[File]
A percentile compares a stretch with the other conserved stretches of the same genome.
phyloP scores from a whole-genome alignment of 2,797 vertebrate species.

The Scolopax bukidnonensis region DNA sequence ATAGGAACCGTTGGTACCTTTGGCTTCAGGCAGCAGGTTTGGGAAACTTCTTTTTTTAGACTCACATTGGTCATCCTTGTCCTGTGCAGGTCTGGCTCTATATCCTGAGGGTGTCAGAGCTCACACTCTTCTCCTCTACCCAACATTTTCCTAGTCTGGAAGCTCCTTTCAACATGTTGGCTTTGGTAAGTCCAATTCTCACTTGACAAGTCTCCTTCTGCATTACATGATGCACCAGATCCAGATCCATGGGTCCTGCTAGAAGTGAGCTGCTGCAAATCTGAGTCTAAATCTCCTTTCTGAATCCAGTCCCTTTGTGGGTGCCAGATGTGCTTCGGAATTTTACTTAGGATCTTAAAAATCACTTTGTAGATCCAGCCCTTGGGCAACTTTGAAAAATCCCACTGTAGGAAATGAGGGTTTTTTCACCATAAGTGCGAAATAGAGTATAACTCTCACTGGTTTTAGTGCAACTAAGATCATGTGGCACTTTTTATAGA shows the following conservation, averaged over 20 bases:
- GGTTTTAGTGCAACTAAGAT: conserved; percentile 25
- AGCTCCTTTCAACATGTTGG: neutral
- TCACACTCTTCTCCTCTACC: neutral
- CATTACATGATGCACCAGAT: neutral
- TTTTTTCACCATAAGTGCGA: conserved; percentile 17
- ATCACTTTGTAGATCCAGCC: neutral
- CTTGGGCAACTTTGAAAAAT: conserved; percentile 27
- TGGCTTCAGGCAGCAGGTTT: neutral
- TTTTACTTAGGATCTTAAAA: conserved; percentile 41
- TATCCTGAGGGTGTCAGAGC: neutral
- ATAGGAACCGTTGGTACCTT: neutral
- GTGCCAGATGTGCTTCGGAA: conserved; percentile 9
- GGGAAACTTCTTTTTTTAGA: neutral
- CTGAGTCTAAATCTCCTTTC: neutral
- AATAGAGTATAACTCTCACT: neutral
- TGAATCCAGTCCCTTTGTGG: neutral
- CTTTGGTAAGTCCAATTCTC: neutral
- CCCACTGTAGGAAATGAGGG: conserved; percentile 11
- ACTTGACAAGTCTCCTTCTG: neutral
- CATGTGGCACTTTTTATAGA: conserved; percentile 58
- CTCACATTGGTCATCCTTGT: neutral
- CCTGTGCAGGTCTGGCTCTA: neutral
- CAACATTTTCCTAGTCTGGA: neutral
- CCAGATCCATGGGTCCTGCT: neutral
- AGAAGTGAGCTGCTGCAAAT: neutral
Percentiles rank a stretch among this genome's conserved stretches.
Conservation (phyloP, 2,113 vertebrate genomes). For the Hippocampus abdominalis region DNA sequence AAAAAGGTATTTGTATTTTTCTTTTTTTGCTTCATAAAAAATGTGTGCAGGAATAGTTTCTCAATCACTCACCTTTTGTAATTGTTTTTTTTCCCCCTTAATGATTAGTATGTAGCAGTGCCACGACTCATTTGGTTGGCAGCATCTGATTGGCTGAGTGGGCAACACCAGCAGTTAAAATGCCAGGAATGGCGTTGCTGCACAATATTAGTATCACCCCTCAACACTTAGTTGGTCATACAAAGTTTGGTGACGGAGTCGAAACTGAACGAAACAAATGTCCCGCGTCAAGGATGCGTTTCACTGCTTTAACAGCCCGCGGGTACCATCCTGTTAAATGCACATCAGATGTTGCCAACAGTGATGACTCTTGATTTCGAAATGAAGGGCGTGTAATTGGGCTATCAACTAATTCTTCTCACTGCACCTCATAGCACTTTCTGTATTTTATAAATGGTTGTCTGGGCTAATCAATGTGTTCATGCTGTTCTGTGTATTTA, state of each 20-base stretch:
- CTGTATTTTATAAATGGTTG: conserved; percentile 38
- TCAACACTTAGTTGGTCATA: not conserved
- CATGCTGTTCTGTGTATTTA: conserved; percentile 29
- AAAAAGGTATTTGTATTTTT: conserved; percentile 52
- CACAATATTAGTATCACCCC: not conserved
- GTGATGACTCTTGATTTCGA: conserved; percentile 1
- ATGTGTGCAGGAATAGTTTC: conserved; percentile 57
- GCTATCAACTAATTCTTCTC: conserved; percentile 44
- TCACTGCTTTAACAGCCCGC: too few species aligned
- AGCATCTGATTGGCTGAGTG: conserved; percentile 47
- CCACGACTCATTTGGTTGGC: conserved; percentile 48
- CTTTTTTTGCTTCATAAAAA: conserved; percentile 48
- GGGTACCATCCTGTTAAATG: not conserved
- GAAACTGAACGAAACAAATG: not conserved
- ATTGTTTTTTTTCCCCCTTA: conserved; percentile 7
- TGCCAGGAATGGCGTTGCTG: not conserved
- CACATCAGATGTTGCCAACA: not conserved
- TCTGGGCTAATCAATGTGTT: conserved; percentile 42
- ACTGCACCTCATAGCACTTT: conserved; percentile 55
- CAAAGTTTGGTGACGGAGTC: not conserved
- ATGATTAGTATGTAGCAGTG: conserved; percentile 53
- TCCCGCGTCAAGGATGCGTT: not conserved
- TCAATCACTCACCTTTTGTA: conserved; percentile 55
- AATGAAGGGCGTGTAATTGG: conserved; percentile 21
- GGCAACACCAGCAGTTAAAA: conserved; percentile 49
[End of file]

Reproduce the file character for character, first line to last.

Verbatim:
A percentile compares a stretch with the other conserved stretches of the same genome.
phyloP scores from a whole-genome alignment of 2,797 vertebrate species.

The Scolopax bukidnonensis region DNA sequence ATAGGAACCGTTGGTACCTTTGGCTTCAGGCAGCAGGTTTGGGAAACTTCTTTTTTTAGACTCACATTGGTCATCCTTGTCCTGTGCAGGTCTGGCTCTATATCCTGAGGGTGTCAGAGCTCACACTCTTCTCCTCTACCCAACATTTTCCTAGTCTGGAAGCTCCTTTCAACATGTTGGCTTTGGTAAGTCCAATTCTCACTTGACAAGTCTCCTTCTGCATTACATGATGCACCAGATCCAGATCCATGGGTCCTGCTAGAAGTGAGCTGCTGCAAATCTGAGTCTAAATCTCCTTTCTGAATCCAGTCCCTTTGTGGGTGCCAGATGTGCTTCGGAATTTTACTTAGGATCTTAAAAATCACTTTGTAGATCCAGCCCTTGGGCAACTTTGAAAAATCCCACTGTAGGAAATGAGGGTTTTTTCACCATAAGTGCGAAATAGAGTATAACTCTCACTGGTTTTAGTGCAACTAAGATCATGTGGCACTTTTTATAGA shows the following conservation, averaged over 20 bases:
- GGTTTTAGTGCAACTAAGAT: conserved; percentile 25
- AGCTCCTTTCAACATGTTGG: neutral
- TCACACTCTTCTCCTCTACC: neutral
- CATTACATGATGCACCAGAT: neutral
- TTTTTTCACCATAAGTGCGA: conserved; percentile 17
- ATCACTTTGTAGATCCAGCC: neutral
- CTTGGGCAACTTTGAAAAAT: conserved; percentile 27
- TGGCTTCAGGCAGCAGGTTT: neutral
- TTTTACTTAGGATCTTAAAA: conserved; percentile 41
- TATCCTGAGGGTGTCAGAGC: neutral
- ATAGGAACCGTTGGTACCTT: neutral
- GTGCCAGATGTGCTTCGGAA: conserved; percentile 9
- GGGAAACTTCTTTTTTTAGA: neutral
- CTGAGTCTAAATCTCCTTTC: neutral
- AATAGAGTATAACTCTCACT: neutral
- TGAATCCAGTCCCTTTGTGG: neutral
- CTTTGGTAAGTCCAATTCTC: neutral
- CCCACTGTAGGAAATGAGGG: conserved; percentile 11
- ACTTGACAAGTCTCCTTCTG: neutral
- CATGTGGCACTTTTTATAGA: conserved; percentile 58
- CTCACATTGGTCATCCTTGT: neutral
- CCTGTGCAGGTCTGGCTCTA: neutral
- CAACATTTTCCTAGTCTGGA: neutral
- CCAGATCCATGGGTCCTGCT: neutral
- AGAAGTGAGCTGCTGCAAAT: neutral
Percentiles rank a stretch among this genome's conserved stretches.
Conservation (phyloP, 2,113 vertebrate genomes). For the Hippocampus abdominalis region DNA sequence AAAAAGGTATTTGTATTTTTCTTTTTTTGCTTCATAAAAAATGTGTGCAGGAATAGTTTCTCAATCACTCACCTTTTGTAATTGTTTTTTTTCCCCCTTAATGATTAGTATGTAGCAGTGCCACGACTCATTTGGTTGGCAGCATCTGATTGGCTGAGTGGGCAACACCAGCAGTTAAAATGCCAGGAATGGCGTTGCTGCACAATATTAGTATCACCCCTCAACACTTAGTTGGTCATACAAAGTTTGGTGACGGAGTCGAAACTGAACGAAACAAATGTCCCGCGTCAAGGATGCGTTTCACTGCTTTAACAGCCCGCGGGTACCATCCTGTTAAATGCACATCAGATGTTGCCAACAGTGATGACTCTTGATTTCGAAATGAAGGGCGTGTAATTGGGCTATCAACTAATTCTTCTCACTGCACCTCATAGCACTTTCTGTATTTTATAAATGGTTGTCTGGGCTAATCAATGTGTTCATGCTGTTCTGTGTATTTA, state of each 20-base stretch:
- CTGTATTTTATAAATGGTTG: conserved; percentile 38
- TCAACACTTAGTTGGTCATA: not conserved
- CATGCTGTTCTGTGTATTTA: conserved; percentile 29
- AAAAAGGTATTTGTATTTTT: conserved; percentile 52
- CACAATATTAGTATCACCCC: not conserved
- GTGATGACTCTTGATTTCGA: conserved; percentile 1
- ATGTGTGCAGGAATAGTTTC: conserved; percentile 57
- GCTATCAACTAATTCTTCTC: conserved; percentile 44
- TCACTGCTTTAACAGCCCGC: too few species aligned
- AGCATCTGATTGGCTGAGTG: conserved; percentile 47
- CCACGACTCATTTGGTTGGC: conserved; percentile 48
- CTTTTTTTGCTTCATAAAAA: conserved; percentile 48
- GGGTACCATCCTGTTAAATG: not conserved
- GAAACTGAACGAAACAAATG: not conserved
- ATTGTTTTTTTTCCCCCTTA: conserved; percentile 7
- TGCCAGGAATGGCGTTGCTG: not conserved
- CACATCAGATGTTGCCAACA: not conserved
- TCTGGGCTAATCAATGTGTT: conserved; percentile 42
- ACTGCACCTCATAGCACTTT: conserved; percentile 55
- CAAAGTTTGGTGACGGAGTC: not conserved
- ATGATTAGTATGTAGCAGTG: conserved; percentile 53
- TCCCGCGTCAAGGATGCGTT: not conserved
- TCAATCACTCACCTTTTGTA: conserved; percentile 55
- AATGAAGGGCGTGTAATTGG: conserved; percentile 21
- GGCAACACCAGCAGTTAAAA: conserved; percentile 49